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(Brigitte Bouvier/Brigitte Bouvier)
(Brigitte Bouvier/Brigitte Bouvier)

LAWRENCE MARTIN

A blood feud beyond ballots Add to ...

“The jackasses at Elections Canada are out of control.”

In 2001, Stephen Harper was president of the National Citizens Coalition. That was his opening line in a fundraising letter.

His loathing for the election overseers was almost pathological, recalls Gerry Nicholls, the conservative commentator who worked with Mr. Harper at the NCC. It was a “blood feud,” he says, one that appears to be “never ending.”

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But Mr. Harper had good reason, in Mr. Nicholls’s view, for his contempt. Rather than neutral public servants, the Elections Canada apparatchiks, then led by Jean-Pierre Kingsley, were “the epitome of bureaucratic evil,” with leftist axes to grind.

Mr. Harper’s wars with the ballot bureaucrats at Elections Canada while he was at the NCC were only the beginning. Some of his top men were charged with manipulating campaign finance rules during the 2006 election in what became known as the “in and out” spending scandal.

Now, Elections Canada officials are looking into thousands of complaints about harassing and misleading phone calls made during the 2011 election campaign in which voters were directed to the wrong polling stations. Conservatives deny any wrongdoing, but the robo-call investigation is targeting them and it can hardly be comforting to Mr. Harper that Elections Canada is running it.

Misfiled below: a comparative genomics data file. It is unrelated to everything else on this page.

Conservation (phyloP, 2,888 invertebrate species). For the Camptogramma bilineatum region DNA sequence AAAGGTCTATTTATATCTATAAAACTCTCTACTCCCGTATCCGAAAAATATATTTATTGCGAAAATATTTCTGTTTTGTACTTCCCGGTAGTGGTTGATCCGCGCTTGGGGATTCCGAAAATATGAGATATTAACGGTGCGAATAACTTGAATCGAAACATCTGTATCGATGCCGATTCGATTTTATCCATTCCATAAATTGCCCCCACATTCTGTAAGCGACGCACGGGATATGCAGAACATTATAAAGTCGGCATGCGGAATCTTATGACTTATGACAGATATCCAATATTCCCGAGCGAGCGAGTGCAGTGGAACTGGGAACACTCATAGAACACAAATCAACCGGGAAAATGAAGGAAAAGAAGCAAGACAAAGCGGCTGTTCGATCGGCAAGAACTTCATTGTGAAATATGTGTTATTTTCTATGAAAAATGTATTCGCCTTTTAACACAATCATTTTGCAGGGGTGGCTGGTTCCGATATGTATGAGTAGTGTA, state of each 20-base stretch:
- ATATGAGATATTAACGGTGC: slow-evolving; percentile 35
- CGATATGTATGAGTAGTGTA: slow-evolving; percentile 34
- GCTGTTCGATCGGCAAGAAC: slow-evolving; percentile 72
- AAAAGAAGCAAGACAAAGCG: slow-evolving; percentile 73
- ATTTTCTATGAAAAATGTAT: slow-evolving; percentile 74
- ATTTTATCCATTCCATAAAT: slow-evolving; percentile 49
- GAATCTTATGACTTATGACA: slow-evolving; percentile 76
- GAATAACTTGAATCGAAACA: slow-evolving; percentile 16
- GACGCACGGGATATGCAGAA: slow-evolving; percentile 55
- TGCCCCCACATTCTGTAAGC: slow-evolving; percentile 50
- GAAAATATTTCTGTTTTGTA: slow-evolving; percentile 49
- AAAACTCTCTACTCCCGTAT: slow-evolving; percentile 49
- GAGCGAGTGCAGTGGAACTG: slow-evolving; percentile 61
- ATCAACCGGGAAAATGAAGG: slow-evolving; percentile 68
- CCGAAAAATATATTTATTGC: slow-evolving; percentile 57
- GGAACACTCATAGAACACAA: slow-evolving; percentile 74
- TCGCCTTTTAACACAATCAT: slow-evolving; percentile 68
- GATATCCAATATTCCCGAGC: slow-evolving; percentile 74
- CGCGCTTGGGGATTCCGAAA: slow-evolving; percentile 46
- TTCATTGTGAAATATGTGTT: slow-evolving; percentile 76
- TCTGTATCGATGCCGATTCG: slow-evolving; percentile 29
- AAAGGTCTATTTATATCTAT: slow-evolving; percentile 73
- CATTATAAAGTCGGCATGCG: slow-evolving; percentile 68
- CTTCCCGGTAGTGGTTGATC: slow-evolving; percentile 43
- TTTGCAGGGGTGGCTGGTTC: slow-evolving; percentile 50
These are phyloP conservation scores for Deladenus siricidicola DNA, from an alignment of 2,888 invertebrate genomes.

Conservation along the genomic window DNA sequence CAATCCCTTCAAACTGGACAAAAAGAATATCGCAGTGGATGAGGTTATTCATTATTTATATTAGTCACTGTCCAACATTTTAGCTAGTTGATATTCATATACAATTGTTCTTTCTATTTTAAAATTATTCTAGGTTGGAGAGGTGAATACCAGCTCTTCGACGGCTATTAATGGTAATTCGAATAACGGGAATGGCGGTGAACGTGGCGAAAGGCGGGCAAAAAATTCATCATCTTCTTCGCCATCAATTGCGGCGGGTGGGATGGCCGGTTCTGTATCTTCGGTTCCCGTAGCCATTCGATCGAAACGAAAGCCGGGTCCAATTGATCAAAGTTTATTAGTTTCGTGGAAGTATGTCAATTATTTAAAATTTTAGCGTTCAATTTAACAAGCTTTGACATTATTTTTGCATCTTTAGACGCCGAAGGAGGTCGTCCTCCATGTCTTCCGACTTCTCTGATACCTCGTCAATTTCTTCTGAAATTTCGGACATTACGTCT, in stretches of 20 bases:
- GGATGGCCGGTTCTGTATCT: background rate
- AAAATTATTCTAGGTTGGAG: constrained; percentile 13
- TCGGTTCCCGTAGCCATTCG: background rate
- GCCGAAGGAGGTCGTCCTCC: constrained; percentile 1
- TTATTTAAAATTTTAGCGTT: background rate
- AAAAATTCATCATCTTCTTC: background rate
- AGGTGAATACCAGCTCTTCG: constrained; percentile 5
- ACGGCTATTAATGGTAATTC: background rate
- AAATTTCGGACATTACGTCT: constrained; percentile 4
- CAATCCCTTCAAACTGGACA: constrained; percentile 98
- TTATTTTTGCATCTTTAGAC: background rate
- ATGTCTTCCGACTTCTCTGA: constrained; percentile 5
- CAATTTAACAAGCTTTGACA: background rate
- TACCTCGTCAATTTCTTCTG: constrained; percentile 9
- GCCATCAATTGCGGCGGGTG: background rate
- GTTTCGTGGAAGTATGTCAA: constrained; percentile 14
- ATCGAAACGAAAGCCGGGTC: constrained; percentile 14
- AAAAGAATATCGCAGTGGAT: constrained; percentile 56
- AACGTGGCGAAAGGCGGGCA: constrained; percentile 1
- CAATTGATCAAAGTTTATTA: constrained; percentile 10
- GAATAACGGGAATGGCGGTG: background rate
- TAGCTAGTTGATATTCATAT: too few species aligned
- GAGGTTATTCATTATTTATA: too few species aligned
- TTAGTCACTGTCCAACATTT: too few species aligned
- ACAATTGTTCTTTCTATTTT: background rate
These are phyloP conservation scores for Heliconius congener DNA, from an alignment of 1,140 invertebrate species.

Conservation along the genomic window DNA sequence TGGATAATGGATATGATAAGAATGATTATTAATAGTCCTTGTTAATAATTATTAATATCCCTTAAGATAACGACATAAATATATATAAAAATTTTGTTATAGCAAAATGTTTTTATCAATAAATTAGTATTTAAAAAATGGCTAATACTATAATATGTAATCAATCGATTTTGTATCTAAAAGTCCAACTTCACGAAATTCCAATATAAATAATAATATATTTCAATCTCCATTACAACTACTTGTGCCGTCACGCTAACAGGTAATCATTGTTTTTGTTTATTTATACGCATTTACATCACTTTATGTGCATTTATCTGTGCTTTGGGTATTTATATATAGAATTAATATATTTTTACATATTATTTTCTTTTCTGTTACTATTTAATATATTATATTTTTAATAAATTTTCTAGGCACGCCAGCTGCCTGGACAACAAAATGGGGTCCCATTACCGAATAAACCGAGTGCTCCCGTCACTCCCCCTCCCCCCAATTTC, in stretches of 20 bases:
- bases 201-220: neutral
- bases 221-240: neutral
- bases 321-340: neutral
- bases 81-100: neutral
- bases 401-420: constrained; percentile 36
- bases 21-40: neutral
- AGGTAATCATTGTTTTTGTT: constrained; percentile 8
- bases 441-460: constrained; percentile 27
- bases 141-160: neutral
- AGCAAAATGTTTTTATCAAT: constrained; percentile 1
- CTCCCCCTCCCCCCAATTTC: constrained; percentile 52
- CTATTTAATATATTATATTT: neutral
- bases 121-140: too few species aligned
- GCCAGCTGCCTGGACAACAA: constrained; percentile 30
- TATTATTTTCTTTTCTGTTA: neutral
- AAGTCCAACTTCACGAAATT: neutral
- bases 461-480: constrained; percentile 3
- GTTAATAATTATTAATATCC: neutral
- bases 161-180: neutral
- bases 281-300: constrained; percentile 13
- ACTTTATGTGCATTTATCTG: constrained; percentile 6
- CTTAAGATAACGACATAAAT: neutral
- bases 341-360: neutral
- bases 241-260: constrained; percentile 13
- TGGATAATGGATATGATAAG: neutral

The “jackasses” letter that Mr. Harper wrote is intriguing in many ways. What had him incensed was a law that banned Canadians from transmitting real-time election results, the purpose being to prevent voters in one region from learning the results in another before voting.

Mr. Harper was taking up the cause of a B.C. man, Paul Bryan, who had been charged with violating the law after posting Atlantic Canada results on his website in the 2000 election before the polls closed in other parts of the country. Mr. Harper argued that, in the age of the Internet, the Elections Canada ban made no sense. Mr. Bryan’s only offence, he wrote, was to believe in freedom of speech at election time.

But Mr. Harper’s words have a rather peculiar ring today. Elections Canada bureaucrats went after Mr. Bryan, he said in his letter, “to establish the precedent of government control of the Internet. … The implications are very ominous, very scary.” And yet, his own government recently tried to introduce Internet surveillance legislation, only to be thwarted by a public backlash.

“Iron-fisted bully tactics have no place in a free and democratic society,” Mr. Harper wrote, in reference to Mr. Kingsley. “Information is power. The less control the government has over the flow of information, the less control it can exert over its citizens. … We cannot allow the government to dictate what information we can and cannot publish.”

Ironically, on information flows, the Harper government is widely viewed as one of Canada’s most restrictive. Just last week, the journal Nature accused the government of muzzling the science community.

The battles against gag laws by Mr. Harper, who recently lifted the law on the broadcasting of election results, cost the Citizens Coalition more than $1-million in legal fees. In respect to the “in and out” scheme, the RCMP raided Conservative offices in 2008, and the party sued Elections Canada. Ultimately, the party pleaded guilty to overspending during the 2006 campaign.

In his 2001 letter, Mr. Harper accused Elections Canada of being “out of control.” The question today, as the robo-call scandal continues, is whether it’s his own party members who are out of control.

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